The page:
Balmorhea a Short Story by W. Anderson Lee
“I consider it the most beautiful road in the United States,” he thought to himself, nodding at the mountains to his right, the farm stretch left.
Not that anyone was available to witness the act. After Henry had quit his job, after many months now, just over a year actually–time and where does it go, don’t they say?–he’d seen enough to make such calls. Life was better now, it was more “free”. Whatever that meant, specifically, he wasn’t sure. Unattainable, this idea of freedom, in its rawest form, but that was the pursuit, his goal. He’d purchased this old Indian motorcycle for a month’s hard labor up in Colorado, mostly carrying around wheelbarrow after bucketfull after pickup load of railroad ties, shale, pasture rock, you name it up and out of some place to wherever the owners of the ranch he worked on deemed fit.
But the hard work was more than a season behind him now, in the belly of West Texas, here on this road. Texas State Highway 17. Yesterday he’d veered off of the main road—a bit left into lost at some point—and suddenly happened over a massive lake of proportions so grandiose he dared not ever try and describe them with meer words to any human, any time, ever. But it was enough to make him stay the night, only happening on the state park after having left the lake and the several hours they’d spent getting to know one another.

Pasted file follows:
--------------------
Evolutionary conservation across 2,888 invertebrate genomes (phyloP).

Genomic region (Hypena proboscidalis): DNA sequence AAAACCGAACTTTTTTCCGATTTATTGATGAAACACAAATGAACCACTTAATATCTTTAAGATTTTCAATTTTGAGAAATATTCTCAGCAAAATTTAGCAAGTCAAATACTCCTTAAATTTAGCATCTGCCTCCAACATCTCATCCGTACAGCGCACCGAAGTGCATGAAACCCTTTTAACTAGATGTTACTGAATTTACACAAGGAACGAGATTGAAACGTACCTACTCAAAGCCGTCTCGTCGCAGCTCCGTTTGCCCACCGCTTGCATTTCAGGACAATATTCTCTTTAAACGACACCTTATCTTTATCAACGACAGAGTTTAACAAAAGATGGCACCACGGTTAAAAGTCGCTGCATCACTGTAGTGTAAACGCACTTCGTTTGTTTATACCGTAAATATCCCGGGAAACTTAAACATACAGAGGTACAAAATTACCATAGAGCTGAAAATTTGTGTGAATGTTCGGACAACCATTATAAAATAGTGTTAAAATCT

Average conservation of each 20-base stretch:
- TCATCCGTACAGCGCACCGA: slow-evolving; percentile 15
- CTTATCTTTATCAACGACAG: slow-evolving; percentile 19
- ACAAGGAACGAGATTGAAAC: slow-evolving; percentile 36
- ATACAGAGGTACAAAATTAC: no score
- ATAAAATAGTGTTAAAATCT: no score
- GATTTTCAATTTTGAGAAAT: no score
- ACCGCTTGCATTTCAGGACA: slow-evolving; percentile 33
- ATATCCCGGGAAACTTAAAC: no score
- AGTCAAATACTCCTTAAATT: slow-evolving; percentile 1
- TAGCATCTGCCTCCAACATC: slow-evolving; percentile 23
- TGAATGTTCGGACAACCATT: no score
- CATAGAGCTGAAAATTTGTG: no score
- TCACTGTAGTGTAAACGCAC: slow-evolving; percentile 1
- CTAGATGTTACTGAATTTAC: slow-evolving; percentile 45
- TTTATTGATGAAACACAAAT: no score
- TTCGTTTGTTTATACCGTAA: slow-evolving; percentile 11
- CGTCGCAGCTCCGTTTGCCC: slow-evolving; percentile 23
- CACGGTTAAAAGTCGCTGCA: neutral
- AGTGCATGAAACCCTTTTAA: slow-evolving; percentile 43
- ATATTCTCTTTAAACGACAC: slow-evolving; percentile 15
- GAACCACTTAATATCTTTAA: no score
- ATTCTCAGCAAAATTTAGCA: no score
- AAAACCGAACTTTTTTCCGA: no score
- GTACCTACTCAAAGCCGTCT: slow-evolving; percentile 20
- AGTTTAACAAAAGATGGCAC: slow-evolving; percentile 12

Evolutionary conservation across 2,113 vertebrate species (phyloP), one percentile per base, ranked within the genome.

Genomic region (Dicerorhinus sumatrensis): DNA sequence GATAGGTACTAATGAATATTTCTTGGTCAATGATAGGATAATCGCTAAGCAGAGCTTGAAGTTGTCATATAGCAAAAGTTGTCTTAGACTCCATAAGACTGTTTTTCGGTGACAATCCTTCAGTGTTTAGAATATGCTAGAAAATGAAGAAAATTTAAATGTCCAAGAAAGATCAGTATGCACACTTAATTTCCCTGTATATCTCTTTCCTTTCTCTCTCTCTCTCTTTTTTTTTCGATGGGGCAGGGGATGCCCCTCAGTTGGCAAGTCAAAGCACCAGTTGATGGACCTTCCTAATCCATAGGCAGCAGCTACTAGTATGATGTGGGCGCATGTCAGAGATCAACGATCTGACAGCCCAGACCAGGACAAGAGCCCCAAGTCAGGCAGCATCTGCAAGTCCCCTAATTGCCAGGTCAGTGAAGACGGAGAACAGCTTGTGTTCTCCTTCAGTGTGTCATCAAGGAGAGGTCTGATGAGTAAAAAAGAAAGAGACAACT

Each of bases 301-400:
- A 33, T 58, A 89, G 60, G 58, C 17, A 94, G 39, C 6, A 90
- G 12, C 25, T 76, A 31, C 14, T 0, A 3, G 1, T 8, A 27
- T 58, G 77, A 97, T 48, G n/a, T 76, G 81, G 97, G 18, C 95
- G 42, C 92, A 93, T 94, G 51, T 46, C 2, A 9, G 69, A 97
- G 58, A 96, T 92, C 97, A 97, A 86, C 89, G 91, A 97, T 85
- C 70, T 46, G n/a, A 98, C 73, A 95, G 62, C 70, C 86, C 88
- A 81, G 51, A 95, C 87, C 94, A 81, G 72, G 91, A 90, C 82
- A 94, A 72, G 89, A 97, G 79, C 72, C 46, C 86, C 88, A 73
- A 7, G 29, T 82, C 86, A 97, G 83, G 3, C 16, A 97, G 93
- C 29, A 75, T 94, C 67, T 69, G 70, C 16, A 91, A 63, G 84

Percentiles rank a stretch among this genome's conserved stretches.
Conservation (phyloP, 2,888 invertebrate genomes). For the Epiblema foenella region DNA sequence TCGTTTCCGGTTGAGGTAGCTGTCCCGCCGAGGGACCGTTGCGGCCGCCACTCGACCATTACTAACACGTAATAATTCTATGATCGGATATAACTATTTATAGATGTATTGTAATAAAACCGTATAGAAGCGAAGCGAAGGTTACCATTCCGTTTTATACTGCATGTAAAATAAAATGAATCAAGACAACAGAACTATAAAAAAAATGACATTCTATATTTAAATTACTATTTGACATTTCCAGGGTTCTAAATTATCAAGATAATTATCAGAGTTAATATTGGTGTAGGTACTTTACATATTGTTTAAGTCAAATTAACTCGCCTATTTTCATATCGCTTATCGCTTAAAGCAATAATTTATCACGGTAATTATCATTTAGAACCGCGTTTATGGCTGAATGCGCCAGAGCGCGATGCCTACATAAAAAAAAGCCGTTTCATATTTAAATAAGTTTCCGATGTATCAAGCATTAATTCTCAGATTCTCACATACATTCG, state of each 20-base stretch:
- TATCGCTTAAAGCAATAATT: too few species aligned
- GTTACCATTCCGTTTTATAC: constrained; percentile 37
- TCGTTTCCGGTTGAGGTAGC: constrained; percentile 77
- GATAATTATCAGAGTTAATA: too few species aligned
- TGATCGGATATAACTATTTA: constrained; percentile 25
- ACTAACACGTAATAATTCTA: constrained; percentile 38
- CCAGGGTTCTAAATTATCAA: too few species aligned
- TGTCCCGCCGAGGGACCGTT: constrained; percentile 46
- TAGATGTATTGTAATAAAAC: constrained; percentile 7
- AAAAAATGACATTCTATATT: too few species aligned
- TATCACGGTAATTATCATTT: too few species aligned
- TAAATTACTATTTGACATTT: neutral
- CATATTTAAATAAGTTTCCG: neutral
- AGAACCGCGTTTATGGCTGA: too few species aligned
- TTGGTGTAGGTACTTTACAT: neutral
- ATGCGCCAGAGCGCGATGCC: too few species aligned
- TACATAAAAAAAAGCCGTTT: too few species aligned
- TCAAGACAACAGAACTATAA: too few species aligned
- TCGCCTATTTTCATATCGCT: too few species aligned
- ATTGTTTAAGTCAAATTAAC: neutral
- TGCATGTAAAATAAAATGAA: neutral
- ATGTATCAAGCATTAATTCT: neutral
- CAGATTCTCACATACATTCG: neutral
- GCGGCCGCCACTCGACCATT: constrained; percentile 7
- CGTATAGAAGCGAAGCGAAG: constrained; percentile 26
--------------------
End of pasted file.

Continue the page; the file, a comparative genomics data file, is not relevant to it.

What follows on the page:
If seeing a National Park-class lake suddenly rise up out of the Western Texan Desert wasn’t enough to impress him though–and having traversed the breadth of the United Stated Rockies, that might not be a far fetched observation–today proved even more peculiar: this road topped nature’s little last night stand.
West Texas is not precisely a “green” place. And of course, Henry thought that completely within the context of the actual froggish, tree-laden color. He was not concerned with environment, as he was the environment for all he was concerned. But there is literally quite little in the way of green plantlife. Cacti are small, unpronounced shrubs in this desert, their flowers yellow and red bright at certain times of the year, but even the bulk of their cactus trunk is more of a drab brown. Small forests fit for gnomes occasionally crop up around creeks—when they bother to run—but in general it’s a rather muted palette desert.
Here though, this magestic Texas State Highway 17, was lush. What fields and sloping grounds leading to the mountainous cliffsides lining the road seemed a felt lining, a mossy covering from endless site to site.
Except for the black. Jutting black craggy rock expanses claiming their right to the sky came defiant stabbing out of the hillside. Every stream crossed, every bend turned, the halo of a soap opera flash back began to surround the entire setting.
His motorcycle proved valiant, he was perfect with his cornering, spotted every car parked alongside the road and crack in the pavement. But he wasn’t driving that old Indian, he was floating this backroad, this secret American legend.